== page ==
Employee Engagement Survey Question Examples
The following open-ended employee engagement survey questions can serve as an employee engagement survey template for your company.
Employee Satisfaction Questions
1. How do you feel about your job today?
This simple question inquires about each employee’s attitude towards their work, keeping it focused on how they feel right now. If employees express a general dissatisfaction with their jobs, answers to other questions may help to pin down the source. The employer and employee may be able to work together to improve satisfaction rates.
2. Would you recommend [our company] to your friends as a good place to work?
This is also known as a “net promoter score”. Employees who are happy with their work are much more likely to recommend their employer to their friends, relatives, and acquaintances. An unhappy employee might tell the people in their immediate circle to avoid applying to a place where they do not feel valued or treated fairly.
From an employer’s point of view, receiving an application from a qualified candidate recommended by a current employee means less time (and money) spent on recruiting.
3. Do you feel enthusiastic about coming to work?
This question asks employees directly how they feel about coming to work. If they feel enthusiastic about the prospect of doing their jobs, then that tells the company that the employee is fully engaged in their work. If the response is neutral or negative, then the company needs to find out what needs to happen to light a spark to improve the employee experience.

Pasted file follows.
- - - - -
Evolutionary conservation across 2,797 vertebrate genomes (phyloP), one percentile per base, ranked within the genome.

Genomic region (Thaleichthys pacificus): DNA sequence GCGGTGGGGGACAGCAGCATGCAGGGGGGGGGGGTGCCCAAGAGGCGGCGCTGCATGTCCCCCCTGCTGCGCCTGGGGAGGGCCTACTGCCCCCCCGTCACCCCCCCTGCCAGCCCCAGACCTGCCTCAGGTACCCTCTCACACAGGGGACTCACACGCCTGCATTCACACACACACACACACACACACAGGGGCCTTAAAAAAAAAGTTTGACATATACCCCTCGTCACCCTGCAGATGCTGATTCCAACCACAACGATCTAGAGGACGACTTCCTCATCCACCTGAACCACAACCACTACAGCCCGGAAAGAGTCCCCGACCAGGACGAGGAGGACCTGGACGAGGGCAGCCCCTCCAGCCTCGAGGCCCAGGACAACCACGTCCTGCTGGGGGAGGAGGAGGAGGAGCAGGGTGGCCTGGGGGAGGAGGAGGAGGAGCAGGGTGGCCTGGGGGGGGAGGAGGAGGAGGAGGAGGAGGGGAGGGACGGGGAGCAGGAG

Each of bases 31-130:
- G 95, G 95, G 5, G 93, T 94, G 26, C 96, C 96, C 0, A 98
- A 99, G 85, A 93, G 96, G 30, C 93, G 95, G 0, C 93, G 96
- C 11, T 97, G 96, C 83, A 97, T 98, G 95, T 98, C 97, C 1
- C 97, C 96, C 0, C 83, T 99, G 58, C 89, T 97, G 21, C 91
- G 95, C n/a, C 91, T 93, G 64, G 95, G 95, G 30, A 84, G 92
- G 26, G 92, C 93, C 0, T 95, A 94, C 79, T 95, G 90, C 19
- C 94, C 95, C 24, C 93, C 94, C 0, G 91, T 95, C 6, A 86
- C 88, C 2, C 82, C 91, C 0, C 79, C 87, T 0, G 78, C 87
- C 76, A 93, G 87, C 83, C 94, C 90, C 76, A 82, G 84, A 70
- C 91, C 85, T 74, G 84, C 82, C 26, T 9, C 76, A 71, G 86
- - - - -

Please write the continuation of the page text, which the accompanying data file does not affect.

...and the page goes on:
4. Do you like working with your team?
Employees who are working with others who are engaged in their work will likely feel more engaged in their own job duties. The positive attitude is often contagious in the office, building, plant, or warehouse.
Sometimes, including a text field where employees can provide further information if they wish can be instructive on this question. An employee may want to share information about a coworker or a manager they are having a problem with. This opens up an opportunity to direct the employee to Human Resources or other channels to get help.
5. Are you satisfied with your compensation (wages, bonuses (if applicable), and benefits)?
An employee’s compensation package is only one way to measure whether they are satisfied in their work. Employees who believe they are being compensated fairly for their work are more likely to say they are satisfied.
When an employer asks about benefits, they can find out important information about which benefits are most important to employees. There may be something that employees value that is not currently being offered in the benefits plan.
6. Do you think about looking for a job at another company often?
Please note that there is a difference between an employee staying up-to-date on the current salary range for their position and seriously thinking of switching employers. People who are engaged in their work would usually say that looking elsewhere has not crossed their minds.
Checking this answer in employee engagement survey results can yield more information about what employees are really thinking about their work. Other feedback from employees can shed light on action items to increase employee satisfaction (and retention rates).
7. Do you see yourself working for [our company] in two years?
Employees who are not currently looking for another job still may not see themselves working for the company two years in the future. The answer to this and the previous question can offer a good idea of how committed workers are to the company. On average, about 60-65% of employees can see themselves staying with the employer for two years or more. If employees score this level or higher, retention rates are less of a concern.